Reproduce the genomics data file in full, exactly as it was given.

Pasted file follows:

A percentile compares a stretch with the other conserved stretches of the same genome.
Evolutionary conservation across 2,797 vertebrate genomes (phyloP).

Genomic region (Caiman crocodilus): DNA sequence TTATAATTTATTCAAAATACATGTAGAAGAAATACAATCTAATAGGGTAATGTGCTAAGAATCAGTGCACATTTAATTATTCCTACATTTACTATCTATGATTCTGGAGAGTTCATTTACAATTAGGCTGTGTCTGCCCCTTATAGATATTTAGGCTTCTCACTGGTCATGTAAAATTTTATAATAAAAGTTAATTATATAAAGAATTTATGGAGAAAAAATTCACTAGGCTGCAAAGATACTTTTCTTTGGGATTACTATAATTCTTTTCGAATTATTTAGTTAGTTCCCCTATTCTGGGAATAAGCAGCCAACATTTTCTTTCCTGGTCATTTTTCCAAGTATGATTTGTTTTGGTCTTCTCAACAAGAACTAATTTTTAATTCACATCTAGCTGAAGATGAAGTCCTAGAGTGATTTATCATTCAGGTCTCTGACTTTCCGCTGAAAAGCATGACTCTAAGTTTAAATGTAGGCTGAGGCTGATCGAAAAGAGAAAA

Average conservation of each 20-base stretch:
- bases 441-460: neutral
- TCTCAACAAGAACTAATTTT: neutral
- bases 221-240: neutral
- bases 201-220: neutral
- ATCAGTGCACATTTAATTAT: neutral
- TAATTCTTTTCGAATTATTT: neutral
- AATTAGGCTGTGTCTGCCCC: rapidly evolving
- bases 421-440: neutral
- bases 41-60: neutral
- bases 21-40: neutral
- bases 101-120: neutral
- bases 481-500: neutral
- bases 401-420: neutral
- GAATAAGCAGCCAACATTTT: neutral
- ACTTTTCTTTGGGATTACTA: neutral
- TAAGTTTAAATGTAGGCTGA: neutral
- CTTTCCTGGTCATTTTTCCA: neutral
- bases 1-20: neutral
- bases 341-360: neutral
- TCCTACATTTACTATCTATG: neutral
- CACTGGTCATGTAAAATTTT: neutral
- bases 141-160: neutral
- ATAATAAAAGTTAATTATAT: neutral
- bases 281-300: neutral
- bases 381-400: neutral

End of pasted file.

A percentile compares a stretch with the other conserved stretches of the same genome.
Evolutionary conservation across 2,797 vertebrate genomes (phyloP).

Genomic region (Caiman crocodilus): DNA sequence TTATAATTTATTCAAAATACATGTAGAAGAAATACAATCTAATAGGGTAATGTGCTAAGAATCAGTGCACATTTAATTATTCCTACATTTACTATCTATGATTCTGGAGAGTTCATTTACAATTAGGCTGTGTCTGCCCCTTATAGATATTTAGGCTTCTCACTGGTCATGTAAAATTTTATAATAAAAGTTAATTATATAAAGAATTTATGGAGAAAAAATTCACTAGGCTGCAAAGATACTTTTCTTTGGGATTACTATAATTCTTTTCGAATTATTTAGTTAGTTCCCCTATTCTGGGAATAAGCAGCCAACATTTTCTTTCCTGGTCATTTTTCCAAGTATGATTTGTTTTGGTCTTCTCAACAAGAACTAATTTTTAATTCACATCTAGCTGAAGATGAAGTCCTAGAGTGATTTATCATTCAGGTCTCTGACTTTCCGCTGAAAAGCATGACTCTAAGTTTAAATGTAGGCTGAGGCTGATCGAAAAGAGAAAA

Average conservation of each 20-base stretch:
- bases 441-460: neutral
- TCTCAACAAGAACTAATTTT: neutral
- bases 221-240: neutral
- bases 201-220: neutral
- ATCAGTGCACATTTAATTAT: neutral
- TAATTCTTTTCGAATTATTT: neutral
- AATTAGGCTGTGTCTGCCCC: rapidly evolving
- bases 421-440: neutral
- bases 41-60: neutral
- bases 21-40: neutral
- bases 101-120: neutral
- bases 481-500: neutral
- bases 401-420: neutral
- GAATAAGCAGCCAACATTTT: neutral
- ACTTTTCTTTGGGATTACTA: neutral
- TAAGTTTAAATGTAGGCTGA: neutral
- CTTTCCTGGTCATTTTTCCA: neutral
- bases 1-20: neutral
- bases 341-360: neutral
- TCCTACATTTACTATCTATG: neutral
- CACTGGTCATGTAAAATTTT: neutral
- bases 141-160: neutral
- ATAATAAAAGTTAATTATAT: neutral
- bases 281-300: neutral
- bases 381-400: neutral